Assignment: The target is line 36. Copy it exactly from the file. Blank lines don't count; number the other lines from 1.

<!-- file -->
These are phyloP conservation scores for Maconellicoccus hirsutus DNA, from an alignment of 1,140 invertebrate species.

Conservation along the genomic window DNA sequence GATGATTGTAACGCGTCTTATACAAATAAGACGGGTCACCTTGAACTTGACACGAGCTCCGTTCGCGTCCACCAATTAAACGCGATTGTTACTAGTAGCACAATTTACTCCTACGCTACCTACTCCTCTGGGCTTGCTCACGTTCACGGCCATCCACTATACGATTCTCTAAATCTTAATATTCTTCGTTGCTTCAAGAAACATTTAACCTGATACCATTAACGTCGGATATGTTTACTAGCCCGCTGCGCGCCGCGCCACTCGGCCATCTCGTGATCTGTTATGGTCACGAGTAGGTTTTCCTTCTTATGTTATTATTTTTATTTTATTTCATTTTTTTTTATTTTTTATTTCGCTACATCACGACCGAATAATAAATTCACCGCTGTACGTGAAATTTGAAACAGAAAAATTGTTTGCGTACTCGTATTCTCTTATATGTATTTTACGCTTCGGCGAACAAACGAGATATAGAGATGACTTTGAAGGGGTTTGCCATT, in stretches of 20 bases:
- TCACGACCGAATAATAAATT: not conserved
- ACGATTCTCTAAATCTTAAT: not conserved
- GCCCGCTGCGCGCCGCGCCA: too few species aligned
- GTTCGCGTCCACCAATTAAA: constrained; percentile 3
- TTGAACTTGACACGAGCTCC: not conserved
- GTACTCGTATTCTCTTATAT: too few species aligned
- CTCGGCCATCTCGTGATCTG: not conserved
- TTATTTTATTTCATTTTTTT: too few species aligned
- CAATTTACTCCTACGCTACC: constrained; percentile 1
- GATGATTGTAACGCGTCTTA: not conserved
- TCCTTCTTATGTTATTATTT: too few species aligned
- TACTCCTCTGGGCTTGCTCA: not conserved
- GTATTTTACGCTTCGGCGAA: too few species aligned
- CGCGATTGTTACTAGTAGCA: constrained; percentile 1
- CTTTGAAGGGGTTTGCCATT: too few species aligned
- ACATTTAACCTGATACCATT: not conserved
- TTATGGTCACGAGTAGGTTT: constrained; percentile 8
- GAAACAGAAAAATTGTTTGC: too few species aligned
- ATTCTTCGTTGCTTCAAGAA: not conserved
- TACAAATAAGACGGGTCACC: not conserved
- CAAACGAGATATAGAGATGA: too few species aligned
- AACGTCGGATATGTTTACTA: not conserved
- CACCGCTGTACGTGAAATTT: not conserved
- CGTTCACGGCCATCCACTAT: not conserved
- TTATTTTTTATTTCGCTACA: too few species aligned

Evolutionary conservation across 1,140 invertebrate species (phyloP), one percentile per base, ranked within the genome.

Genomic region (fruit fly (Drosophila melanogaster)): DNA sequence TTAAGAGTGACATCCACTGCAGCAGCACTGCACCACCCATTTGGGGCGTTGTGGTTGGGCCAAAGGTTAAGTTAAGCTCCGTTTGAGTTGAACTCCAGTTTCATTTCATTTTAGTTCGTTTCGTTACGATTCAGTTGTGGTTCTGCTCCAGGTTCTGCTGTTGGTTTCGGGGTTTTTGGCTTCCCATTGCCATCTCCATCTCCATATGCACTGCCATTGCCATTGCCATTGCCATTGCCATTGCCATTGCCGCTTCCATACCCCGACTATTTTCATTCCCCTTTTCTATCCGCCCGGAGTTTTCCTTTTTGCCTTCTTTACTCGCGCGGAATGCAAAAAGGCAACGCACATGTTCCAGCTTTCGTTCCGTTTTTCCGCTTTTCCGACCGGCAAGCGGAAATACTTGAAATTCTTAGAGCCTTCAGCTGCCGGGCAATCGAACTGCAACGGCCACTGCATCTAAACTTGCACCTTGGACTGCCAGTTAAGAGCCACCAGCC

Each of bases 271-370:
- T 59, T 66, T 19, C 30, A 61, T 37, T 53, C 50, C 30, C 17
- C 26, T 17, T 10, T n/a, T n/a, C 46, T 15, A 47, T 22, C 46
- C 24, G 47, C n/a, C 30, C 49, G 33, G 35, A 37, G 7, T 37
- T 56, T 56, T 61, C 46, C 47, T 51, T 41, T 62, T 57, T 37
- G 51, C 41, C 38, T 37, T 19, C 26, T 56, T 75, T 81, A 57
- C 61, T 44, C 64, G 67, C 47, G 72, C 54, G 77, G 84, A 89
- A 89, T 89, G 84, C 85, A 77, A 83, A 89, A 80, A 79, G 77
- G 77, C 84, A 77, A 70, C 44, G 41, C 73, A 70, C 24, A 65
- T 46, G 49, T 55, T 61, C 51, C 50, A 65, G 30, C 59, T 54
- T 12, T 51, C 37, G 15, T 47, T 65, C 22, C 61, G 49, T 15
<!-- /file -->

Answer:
- C 61, T 44, C 64, G 67, C 47, G 72, C 54, G 77, G 84, A 89